The Floyd County Emergency and Rescue Squad began services to the area in 1958 equipped with commitment, determination, resourcefulness, used equipment from Civil Defense and boats bought at an auction for $1 each (which the squad still uses). Over the years, the Squad has become an integral part of the community. The community has consistently supported the Squad’s efforts through donations and/or support of fund raising activities. However, since Floyd County has a high poverty rate and low employment and fuel and food costs are on the rise, it is difficult for the squad to ask the community to give more beyond the basic operating dollars.
Prestonsburg, a small, rural town in Eastern Kentucky, is the county seat of Floyd County. Floyd County has a population of 48,000 and covers approximately 400 square miles of mostly mountainous terrain. One square mile of this land area is water including the Levisa Fork and other Big Sandy River tributaries and the lake at Jenny Wiley State Park, which is a very popular boating, fishing and water skiing site.
Floyd County has 8 police departments and 9 fire departments. The police and fire departments call upon the Floyd County Emergency and Rescue Squad to fulfill emergency and rescue functions involving highway accidents, extrication, search and rescue, dive rescue and recovery and communications.
Because the Floyd County Emergency and Rescue Squad was the first emergency and response team east of the Mississippi to have the Jaws of Life, the only team in the area to have air bags, and the only certified Swift Water Team in Kentucky, the Squad is called to accident sites in counties throughout the Commonwealth and surrounding states. The Squad’s high performance is so well known, it is not surprising to hear someone at an accident site say, “Floyd County Rescue is here now. They will take care of it!”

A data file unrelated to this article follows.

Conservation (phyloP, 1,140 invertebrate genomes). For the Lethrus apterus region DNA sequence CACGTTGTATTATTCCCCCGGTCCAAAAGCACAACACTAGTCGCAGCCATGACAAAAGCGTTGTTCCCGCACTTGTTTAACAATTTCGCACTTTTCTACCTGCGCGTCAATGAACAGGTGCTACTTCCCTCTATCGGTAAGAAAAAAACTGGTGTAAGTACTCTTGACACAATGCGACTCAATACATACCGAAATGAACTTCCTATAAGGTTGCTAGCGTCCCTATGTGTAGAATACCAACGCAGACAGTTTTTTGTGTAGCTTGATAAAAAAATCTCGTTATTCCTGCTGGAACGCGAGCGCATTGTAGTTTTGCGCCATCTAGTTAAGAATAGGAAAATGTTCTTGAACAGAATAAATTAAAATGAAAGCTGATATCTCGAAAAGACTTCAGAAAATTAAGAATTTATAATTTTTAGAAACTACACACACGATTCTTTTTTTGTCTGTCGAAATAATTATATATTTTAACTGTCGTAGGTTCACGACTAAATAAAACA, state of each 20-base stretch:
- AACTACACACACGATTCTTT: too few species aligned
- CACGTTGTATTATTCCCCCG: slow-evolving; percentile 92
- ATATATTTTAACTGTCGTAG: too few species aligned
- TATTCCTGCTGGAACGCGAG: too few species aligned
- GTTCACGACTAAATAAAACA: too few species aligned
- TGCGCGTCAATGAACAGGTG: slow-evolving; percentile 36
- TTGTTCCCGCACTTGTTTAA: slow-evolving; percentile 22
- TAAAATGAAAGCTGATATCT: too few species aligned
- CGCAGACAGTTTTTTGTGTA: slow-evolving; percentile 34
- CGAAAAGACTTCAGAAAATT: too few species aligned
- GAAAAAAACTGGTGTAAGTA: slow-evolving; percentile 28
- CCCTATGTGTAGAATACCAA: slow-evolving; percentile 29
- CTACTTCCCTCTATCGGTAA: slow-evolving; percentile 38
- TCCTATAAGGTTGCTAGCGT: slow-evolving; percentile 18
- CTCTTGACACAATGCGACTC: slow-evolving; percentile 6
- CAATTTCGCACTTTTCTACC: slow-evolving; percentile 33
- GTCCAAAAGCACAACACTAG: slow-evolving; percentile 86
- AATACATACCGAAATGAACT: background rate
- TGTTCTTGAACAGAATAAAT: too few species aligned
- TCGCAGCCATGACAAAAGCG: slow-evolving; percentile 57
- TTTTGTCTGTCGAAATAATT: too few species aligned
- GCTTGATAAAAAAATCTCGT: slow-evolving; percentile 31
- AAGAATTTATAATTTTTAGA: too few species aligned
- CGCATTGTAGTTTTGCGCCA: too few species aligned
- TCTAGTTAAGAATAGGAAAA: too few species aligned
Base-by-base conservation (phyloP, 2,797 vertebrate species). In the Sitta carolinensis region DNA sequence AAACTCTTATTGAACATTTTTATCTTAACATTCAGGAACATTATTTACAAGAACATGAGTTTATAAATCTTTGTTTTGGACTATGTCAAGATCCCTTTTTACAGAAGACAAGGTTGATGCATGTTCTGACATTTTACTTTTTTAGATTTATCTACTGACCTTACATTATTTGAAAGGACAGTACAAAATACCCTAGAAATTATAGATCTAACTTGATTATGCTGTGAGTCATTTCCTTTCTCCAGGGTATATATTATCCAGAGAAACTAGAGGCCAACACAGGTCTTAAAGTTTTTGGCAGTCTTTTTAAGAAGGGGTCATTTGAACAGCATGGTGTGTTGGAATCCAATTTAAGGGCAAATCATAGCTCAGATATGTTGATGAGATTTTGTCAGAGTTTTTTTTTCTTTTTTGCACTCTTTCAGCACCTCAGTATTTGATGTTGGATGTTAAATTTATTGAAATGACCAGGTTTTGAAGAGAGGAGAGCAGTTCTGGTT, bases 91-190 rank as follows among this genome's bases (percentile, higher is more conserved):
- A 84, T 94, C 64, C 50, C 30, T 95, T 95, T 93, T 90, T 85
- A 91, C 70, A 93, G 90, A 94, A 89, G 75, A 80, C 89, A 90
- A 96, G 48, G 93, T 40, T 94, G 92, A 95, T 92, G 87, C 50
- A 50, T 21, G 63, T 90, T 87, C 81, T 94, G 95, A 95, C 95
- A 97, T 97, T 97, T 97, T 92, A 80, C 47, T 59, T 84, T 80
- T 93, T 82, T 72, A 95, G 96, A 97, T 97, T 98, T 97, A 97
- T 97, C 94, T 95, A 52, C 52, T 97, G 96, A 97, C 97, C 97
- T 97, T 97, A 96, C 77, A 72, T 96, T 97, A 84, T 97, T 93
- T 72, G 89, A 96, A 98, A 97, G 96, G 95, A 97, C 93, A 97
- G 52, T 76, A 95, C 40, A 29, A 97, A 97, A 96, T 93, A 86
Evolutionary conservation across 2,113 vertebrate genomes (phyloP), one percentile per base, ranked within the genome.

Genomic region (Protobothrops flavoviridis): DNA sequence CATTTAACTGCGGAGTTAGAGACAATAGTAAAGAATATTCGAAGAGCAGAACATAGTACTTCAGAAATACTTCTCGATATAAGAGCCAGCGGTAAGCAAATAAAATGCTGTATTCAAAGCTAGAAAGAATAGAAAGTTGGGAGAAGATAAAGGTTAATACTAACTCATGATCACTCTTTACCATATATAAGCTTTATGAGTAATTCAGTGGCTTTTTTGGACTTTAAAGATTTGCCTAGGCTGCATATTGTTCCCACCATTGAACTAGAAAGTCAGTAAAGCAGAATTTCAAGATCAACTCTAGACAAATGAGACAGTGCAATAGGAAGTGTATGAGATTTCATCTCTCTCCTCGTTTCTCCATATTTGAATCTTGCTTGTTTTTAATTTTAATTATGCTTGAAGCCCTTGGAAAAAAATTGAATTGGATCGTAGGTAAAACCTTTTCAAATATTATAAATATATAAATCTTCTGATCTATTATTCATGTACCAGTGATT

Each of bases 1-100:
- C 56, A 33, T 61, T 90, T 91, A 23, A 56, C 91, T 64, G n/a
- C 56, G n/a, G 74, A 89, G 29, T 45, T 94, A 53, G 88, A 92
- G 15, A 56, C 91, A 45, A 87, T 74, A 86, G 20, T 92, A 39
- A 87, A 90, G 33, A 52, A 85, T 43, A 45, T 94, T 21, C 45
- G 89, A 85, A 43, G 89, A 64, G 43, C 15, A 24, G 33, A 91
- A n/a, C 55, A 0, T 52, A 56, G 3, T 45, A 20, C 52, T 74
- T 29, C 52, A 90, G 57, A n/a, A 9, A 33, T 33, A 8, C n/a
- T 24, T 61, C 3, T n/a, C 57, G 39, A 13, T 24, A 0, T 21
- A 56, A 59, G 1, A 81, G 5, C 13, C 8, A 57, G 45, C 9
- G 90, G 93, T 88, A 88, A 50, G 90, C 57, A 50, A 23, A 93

The Floyd County Emergency and Rescue Squad is now celebrating its fiftieth anniversary in existence as the memory of that fatal day remains in the minds of all. The Squad’s continued resourcefulness and commitment to emergency and response service in the region has resulted in it being known as one of the best in the nation. As previously stated, it is the only certified Swift Water Team in Kentucky. This is definitely an added feature as flooding is prevalent in this region with flash floods being the most dangerous.
As parents, relatives and community members stood on the banks of the river, Kentucky National Guardsmen, activated because there was no emergency and rescue squad at that time, began the search. The volunteers tried unsuccessfully to find Bus 27. Nearly fifty three hours later, the bus was found 250 yards downstream where the heavy currents of the muddy, cold river had swept it. The community mourned as volunteer efforts continued to find all children….the last child’s body was found 69 days later.
Lives were changed forever by a tragedy that touched not only the hearts of grieving families and friends but the nation as all mourned the loss of these young children.
It was at this time, with a sense of helplessness and a vision, two men, who aided in the search for victims, saw the need for an emergency and rescue team. On April 27, 1958, the Floyd County Emergency and Rescue Squad was formed and became the first rescue squad established in the Commonwealth of
In the early morning hours of Friday, February 28, 1958 the eyes of the nation turned to the small town of Prestonsburg in eastern Kentucky. At approximately 8:15 a.m., a school bus with 48 high school and grade school students and one bus driver plunged into the Levisa Fork of the Big Sandy River. Surviving children told of their frantic efforts to save themselves, a brother, a sister, and/or a friend. Twenty-six children, ranging in age from 8 to 17, and the 27 year old bus driver, died in this horrific accident, the deadliest accident involving children in the history of the nation